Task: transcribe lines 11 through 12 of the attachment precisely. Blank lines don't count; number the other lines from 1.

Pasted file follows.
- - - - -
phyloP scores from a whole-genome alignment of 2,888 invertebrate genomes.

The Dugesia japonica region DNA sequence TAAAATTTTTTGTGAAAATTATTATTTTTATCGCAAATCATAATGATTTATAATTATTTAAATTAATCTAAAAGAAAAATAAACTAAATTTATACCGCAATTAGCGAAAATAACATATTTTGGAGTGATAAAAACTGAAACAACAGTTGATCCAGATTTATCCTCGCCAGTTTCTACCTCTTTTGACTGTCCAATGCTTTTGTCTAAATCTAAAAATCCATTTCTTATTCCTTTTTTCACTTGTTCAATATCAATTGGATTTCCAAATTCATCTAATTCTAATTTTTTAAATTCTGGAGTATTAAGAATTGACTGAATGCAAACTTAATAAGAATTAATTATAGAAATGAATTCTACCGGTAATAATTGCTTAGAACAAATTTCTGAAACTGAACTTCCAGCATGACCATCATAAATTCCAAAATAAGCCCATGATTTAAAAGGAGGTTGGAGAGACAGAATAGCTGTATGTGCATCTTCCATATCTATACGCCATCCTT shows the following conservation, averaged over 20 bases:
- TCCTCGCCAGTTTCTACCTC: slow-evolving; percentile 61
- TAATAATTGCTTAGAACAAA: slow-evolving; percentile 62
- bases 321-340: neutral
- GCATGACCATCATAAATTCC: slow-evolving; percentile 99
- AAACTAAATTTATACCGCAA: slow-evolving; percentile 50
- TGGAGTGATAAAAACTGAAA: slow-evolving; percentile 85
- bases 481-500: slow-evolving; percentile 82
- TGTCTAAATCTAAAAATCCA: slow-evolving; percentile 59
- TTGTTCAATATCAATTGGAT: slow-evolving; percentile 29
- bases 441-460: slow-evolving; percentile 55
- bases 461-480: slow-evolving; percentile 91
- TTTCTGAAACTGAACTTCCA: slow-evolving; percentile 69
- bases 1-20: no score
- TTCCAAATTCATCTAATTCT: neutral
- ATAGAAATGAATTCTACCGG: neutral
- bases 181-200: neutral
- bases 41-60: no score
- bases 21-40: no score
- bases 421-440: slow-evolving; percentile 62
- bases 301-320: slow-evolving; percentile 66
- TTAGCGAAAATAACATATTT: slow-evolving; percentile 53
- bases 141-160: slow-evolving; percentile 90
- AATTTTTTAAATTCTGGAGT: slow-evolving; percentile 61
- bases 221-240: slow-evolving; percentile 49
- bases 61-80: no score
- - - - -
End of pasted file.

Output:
- TTGTTCAATATCAATTGGAT: slow-evolving; percentile 29
- bases 441-460: slow-evolving; percentile 55